Dopamine is a neurotransmitter found throughout the body, which regulates a huge range of human functions.
It cannot cross the blood-brain barrier, so dopamine in the body, and dopamine in the brain, are referred to separately.
For this reference, we focus on Brain Dopamine (DH).
Brain dopamine (DH) aids in several aspects of brain function. These areas include;
Possibly the best-known role dopamine plays relates to your perceived happiness. In fact, many pleasurable activities can cause dopamine to increase, such as having sex and eating. This relationship can also increase the risk of addiction to dopamine-increasing drugs.
From an evolutionary perspective, dopamine is designed to strongly impel you to pursue things that your brain thinks are good for you. This includes food (survival) and sex (survival of the species).
Your brain is wired to be highly opportunistic. As a cave man, it probably wasn't every day that you came across a hot babe, or a tasty, ripe banana tree. Your brain is ready, at any moment, to shout-
"drop everything, THIS is more important than anything else you could be doing right now."
There is evidence that dopamine releases both before you pursue that thing (to draw your attention to it), and after you have acquired that thing (as a reward). In this light, the primary function of brain dopamine is probably motivation.
Note, however, that it's important to draw a clear distinction between what your brain thinks is good for you, and what is actually good for you. Just because your brain thinks that hamburger is good for you, doesn't mean you need it. Just because that incredibly hot chick smiled at you, doesn't mean you have to ditch your girlfriend. Your mammal brain might have the best of intentions, but it's not always helpful, and it can't see the big picuture.
Coach Mike's personal reflections on dopamine...
When a high level of dopamine has been triggered, it feels as though there is something in your immediate world, which has absolutely captured your attention. You desire it, to the exclusion of all else. At that moment, nothing else really seems to be a priority.
Your immediate sensation is desire for that thing, whether it's an attractive woman, a hamburger, or a cigarette.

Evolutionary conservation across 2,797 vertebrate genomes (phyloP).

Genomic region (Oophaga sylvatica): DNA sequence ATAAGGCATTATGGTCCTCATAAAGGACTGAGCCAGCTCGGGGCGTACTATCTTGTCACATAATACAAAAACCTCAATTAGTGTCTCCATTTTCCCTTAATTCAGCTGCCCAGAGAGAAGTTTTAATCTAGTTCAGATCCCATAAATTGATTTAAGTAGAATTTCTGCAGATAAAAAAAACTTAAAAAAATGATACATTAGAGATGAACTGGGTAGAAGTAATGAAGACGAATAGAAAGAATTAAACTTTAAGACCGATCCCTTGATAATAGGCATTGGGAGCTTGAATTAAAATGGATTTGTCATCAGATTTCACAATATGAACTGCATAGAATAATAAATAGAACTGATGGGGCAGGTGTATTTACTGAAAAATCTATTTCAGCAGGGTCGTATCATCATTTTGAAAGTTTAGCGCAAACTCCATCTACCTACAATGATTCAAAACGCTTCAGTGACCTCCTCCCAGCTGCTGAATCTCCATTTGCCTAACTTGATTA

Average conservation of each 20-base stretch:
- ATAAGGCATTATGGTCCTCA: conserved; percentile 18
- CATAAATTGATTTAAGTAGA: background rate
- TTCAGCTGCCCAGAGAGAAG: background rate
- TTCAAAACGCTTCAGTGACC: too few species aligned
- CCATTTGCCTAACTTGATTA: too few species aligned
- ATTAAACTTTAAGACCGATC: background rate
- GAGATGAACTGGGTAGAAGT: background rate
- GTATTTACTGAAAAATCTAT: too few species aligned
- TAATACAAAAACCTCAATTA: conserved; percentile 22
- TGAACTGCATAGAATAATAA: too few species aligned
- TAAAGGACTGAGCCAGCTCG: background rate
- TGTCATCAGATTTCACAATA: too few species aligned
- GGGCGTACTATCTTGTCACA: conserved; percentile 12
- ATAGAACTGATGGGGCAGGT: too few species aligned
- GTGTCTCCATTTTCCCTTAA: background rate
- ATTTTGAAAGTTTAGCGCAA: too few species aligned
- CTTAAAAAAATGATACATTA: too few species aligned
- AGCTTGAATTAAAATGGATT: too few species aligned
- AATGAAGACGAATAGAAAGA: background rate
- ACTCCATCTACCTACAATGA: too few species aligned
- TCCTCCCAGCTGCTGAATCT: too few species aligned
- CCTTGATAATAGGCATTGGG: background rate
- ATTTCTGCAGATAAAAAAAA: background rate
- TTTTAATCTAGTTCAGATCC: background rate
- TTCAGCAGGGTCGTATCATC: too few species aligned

The level of intensity in that desire varies, depending on how important your brain thinks it is. If you walk into a room full of people, chances are your brain immediately highlights the attractive ones. You feel a kind of warm, pleasant buzz, a sense of opportunity and happiness. By contrast, an incredibly hot girl can make it feel like your heart has stopped, and everyone else just fades into the background, indistinct.
The word attractive by definition describes something that triggers dopamine in you.
This sense of attraction-measurement operates at a very deep level. Have you ever wondered why you like the taste of sugar and fat, more than the taste of protein? Per gram, sugar and fat have nearly double the calories of protein. Your brain knows this, and literally makes you want those things more.
Personally I've identified two primary triggers for my own dopamine;
Dopamine is best described as the feeling of lust, while Oxytocin can be described as the feeling of love. Often when dopamine is high, you feel impelled to pursue that thing, like you have no real choice. I must have that burger, now.
The University of Texas College of Pharmacy describes dopamine as being similar to adrenaline. While most of the time your dopamine level is appropriately regulated, it is possible to have too much or too little dopamine in your brain.
Officially, these are considered;
See a list of feelings & behaviors associated with dopamine levels.
Although you should consult a physician with questions about your dopamine level, there may be some ways you can manage or reduce dopamine.
Knowing what can cause a release of dopamine in the brain can help you improve your lifestyle while understanding how your brain works.
These are thought to be among the most significant triggers for dopamine release;
Anti-psychotic medication. Antipsychotics are psychiatric medications that affect dopamine levels, and are used to treat serious mental illnesses such as schizoprenia, says MayoClinic.com. However, their use is not limited to psychotic disorders. Some antipsychotics are used to reduce dopamine levels in cases of impulsive behaviors, stuttering and addiction.
Serotonin. Some herbs may raise the level of another brain chemical called serotonin, which in turn lowers dopamine. Try certain herbal supplements. Examples include ginseng, St. John's wort and dandelion. However, keep in mind that scientific evidence is scarce regarding herbal supplements, and they are not regulated by the FDA. Never begin using an herbal supplement without first checking with your doctor.
On often debated topic is dopamine addiction, and how dopamine relates to other addictions, including caffiene, nicotine, sex, and recreational drugs.
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